It could hardly be said better.


All good things must come to an end, and we now, at long last, have come to the end of Gibbon’s great work. Nearly two hundred and fifty years have passed since its publication, and naturally some of his scholarship has been superseded, but as a masterpiece of both historiography and of English prose it can have few, if any, rivals. To read the book is to acquire an education in Western history; its principal themes and theses are, as he says, “connected with many of the events most interesting in human annals”. To wit:

the artful policy of the Cæsars, who long maintained the name and image of a free republic; the disorders of military despotism; the rise, establishment, and sects of Christianity; the foundation of Constantinople; the division of the monarchy; the invasion and settlements of the Barbarians of Germany and Scythia; the institutions of the civil law; the character and religion of Mahomet; the temporal sovereignty of the popes; the restoration and decay of the Western empire of Charlemagne; the crusades of the Latins in the East: the conquests of the Saracens and Turks; the ruin of the Greek empire; the state and revolutions of Rome in the middle age.

The very last sentence of the book is a famous one; he, like Poggio Bracciolini, was inspired to write as he sat overlooking the Forum:

“It was among the ruins of the Capitol that I first conceived the idea of a work which has amused and exercised near twenty years of my life, and which, however inadequate to my own wishes, I finally deliver to the curiosity and candor of the public.”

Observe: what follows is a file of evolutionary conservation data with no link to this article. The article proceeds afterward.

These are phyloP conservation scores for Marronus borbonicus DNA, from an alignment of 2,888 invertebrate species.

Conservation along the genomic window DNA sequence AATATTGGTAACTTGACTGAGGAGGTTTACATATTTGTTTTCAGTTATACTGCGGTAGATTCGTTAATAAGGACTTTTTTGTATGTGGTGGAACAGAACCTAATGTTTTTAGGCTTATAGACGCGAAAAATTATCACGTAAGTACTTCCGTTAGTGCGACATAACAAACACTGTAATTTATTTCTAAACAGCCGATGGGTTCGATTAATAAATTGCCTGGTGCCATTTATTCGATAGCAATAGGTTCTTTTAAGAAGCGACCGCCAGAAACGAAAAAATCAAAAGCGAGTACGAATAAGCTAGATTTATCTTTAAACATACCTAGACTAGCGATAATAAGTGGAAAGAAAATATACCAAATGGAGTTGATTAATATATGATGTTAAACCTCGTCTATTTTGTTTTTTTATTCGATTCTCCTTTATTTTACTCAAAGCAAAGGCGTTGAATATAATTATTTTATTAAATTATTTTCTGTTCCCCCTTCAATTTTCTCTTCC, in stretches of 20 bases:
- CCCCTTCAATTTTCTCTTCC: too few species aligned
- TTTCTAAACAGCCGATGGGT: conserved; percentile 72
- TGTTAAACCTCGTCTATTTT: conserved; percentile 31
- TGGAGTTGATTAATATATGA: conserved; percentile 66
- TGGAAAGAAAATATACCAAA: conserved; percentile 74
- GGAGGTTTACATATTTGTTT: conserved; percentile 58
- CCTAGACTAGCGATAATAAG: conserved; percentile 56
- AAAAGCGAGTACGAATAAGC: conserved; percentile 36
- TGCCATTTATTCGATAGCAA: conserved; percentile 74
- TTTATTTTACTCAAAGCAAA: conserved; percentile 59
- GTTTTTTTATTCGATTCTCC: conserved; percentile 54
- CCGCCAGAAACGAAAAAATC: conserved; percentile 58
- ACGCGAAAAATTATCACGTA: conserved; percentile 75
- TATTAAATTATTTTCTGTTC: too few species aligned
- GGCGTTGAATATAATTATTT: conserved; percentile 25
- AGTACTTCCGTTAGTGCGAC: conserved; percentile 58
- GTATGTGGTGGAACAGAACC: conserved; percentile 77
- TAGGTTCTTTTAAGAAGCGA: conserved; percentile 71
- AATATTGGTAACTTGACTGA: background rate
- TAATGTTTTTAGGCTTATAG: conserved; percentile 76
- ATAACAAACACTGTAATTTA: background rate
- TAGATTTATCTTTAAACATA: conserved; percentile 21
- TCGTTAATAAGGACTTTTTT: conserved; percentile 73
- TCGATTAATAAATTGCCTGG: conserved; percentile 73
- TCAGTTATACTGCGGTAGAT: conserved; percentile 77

I am happy to acknowledge my gratitude to him — and happy, too, to have finally finished! It took nearly 10 months for me to read the entire book, and, given my state of life, it is fair to say that this counts as a modest but, remembering the parable of the widow’s mite, fine achievement.

In any case, I believe that I have now concluded my efforts to blog about this large work. May those who think I have blogged too much, or those who think I have blogged too little, forgive me. May those who think I have blogged just enough join me in giving thanks to God.

Dickens: Our Mutual Friend

August 7, 2022

Our Mutual Friend
Charles Dickens
(Nonesuch, 2011) [1865]
925 p.

This was the last novel that Charles Dickens completed, and it marked, Chesterton thought, “a happy return to the earlier manner of Dickens at the end of Dickens’ life.” It is the story of a man who, thought dead, returns to his former life in disguise and observes the repercussions of his “death” as they reverberate through the lives of his friends and enemies.

The structure of the story reminded me of Les Miserables: a man has a window into his own previous life, and must decide whether and how to reclaim it. For Jean Valjean that former life was one of crime and suffering, whereas for John Harmon it is one of riches and happiness — yet he hesitates, convinced that he must win the heart of the woman he loves on his own merits, before she knows his true exalted station in society.

Having a character appear under false pretenses for much of the novel gives the book a juicy dose of dramatic irony, an aspect of the book that I greatly enjoyed. However, it is possible to have too much of a good thing, and Our Mutual Friend suffers from too much, much too much, in the way of false pretenses; a late revelation that certain character arcs were wholly feigned struck Chesterton as “highly jerky and unsatisfactory”, and I agree with him. A truly splendid chapter (“The Golden Dustman at his Worst”), which I cheered my way through, turned to ash and dust in the wake of these unwelcome reversals. It would be a shame to allow a book this big and beautiful to be ruined by such a fault, but the temptation is there.